less than 1 minute read


Characteristics Of Free-living Copepods

Given the incredible number of species, the physical structure of copepods varies greatly. However, the free-living forms of copepods have certain physical traits in common. For instance, the body is usually short and cylindrical, composed of a head, thorax, and abdomen. The lower part of the copepod's head is generally fused with its thorax; the front of its head often juts forward, like a tiny beak. Its thorax is divided into about six segments; each segment is connected to two appendages.

Generally, a free-living copepod has two pair of antennae and a single eye. The first pair of antennae is larger and has bristles. The male copepod can be distinguished from female because its antennae are slightly different from those of the female, modified for holding her during copulation. The free-living copepods' limbs are used for movement, sometimes with the help of the antennae. Its thin abdomen lacks limbs, except for the caudal furca—an appendage akin to a tail. Its tail has bristles similar to those found on its primary antennae. Some tropical forms of copepods actually use their bristles to facilitate flotation.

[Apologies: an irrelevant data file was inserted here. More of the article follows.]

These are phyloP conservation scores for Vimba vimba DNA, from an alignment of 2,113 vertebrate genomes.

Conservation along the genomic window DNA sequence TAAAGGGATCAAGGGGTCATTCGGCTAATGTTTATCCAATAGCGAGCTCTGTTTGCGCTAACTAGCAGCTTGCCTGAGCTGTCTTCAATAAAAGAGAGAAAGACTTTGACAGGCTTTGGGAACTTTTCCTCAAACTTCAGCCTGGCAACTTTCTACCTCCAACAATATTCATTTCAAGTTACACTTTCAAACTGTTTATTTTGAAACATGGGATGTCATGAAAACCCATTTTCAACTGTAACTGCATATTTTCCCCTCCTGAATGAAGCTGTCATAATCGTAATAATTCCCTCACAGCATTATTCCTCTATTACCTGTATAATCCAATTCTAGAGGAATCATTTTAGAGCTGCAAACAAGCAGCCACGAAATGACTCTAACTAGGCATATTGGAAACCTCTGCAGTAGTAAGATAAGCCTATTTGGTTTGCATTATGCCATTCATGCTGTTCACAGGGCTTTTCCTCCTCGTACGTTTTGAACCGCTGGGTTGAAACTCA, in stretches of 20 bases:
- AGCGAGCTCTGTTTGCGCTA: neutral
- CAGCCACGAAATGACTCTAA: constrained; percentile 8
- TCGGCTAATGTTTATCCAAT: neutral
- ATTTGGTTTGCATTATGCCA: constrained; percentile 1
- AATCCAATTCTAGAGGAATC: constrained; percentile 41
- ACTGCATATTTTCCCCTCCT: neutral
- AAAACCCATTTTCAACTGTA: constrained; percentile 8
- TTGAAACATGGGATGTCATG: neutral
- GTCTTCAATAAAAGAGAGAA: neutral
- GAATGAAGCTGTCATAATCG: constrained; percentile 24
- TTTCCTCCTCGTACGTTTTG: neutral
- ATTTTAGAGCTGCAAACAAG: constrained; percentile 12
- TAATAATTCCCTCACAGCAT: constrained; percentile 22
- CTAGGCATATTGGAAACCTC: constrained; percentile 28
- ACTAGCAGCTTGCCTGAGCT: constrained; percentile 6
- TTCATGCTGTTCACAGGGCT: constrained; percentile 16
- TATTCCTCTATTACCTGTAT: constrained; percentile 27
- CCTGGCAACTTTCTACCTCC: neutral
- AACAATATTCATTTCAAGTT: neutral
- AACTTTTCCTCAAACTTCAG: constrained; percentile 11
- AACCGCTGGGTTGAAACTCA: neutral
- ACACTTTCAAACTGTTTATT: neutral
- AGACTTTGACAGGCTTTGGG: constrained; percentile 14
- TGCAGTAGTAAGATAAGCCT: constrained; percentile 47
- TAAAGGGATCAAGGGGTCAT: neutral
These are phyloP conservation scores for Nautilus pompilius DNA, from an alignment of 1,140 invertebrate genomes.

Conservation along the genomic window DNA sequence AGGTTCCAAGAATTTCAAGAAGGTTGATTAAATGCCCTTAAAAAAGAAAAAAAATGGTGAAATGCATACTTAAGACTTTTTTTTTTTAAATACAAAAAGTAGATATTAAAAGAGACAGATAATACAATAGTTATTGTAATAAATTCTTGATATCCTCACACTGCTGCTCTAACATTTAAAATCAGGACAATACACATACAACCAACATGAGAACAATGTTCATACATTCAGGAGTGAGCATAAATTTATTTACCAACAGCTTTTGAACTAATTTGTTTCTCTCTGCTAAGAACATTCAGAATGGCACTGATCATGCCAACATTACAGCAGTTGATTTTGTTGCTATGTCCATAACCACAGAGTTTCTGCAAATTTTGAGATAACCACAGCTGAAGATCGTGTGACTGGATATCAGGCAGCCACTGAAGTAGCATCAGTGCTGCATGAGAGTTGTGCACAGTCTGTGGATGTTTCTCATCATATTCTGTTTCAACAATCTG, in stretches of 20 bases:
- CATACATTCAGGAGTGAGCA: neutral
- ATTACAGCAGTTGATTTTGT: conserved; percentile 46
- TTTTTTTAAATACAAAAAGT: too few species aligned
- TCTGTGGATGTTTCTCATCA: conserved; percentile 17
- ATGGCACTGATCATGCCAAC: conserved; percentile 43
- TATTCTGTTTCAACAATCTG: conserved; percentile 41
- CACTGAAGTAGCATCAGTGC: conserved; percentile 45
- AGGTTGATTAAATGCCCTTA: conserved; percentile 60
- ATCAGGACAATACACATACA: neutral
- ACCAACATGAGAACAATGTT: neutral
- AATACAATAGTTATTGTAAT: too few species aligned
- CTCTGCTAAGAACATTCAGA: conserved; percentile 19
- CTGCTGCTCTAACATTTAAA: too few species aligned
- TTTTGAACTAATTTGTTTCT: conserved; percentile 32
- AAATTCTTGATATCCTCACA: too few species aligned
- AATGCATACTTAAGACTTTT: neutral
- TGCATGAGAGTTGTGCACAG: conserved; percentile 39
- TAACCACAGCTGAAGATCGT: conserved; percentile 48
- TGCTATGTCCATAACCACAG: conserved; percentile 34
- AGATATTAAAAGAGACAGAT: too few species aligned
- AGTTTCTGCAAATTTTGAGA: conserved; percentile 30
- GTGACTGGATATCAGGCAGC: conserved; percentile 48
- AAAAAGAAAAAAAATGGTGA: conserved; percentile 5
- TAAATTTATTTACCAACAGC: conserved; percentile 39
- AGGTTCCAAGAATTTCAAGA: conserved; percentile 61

Additional topics

Science EncyclopediaScience & Philosophy: Condensation to CoshCopepods - Characteristics Of Free-living Copepods, The Parasites, Place In The Food Chain, Order Calanoida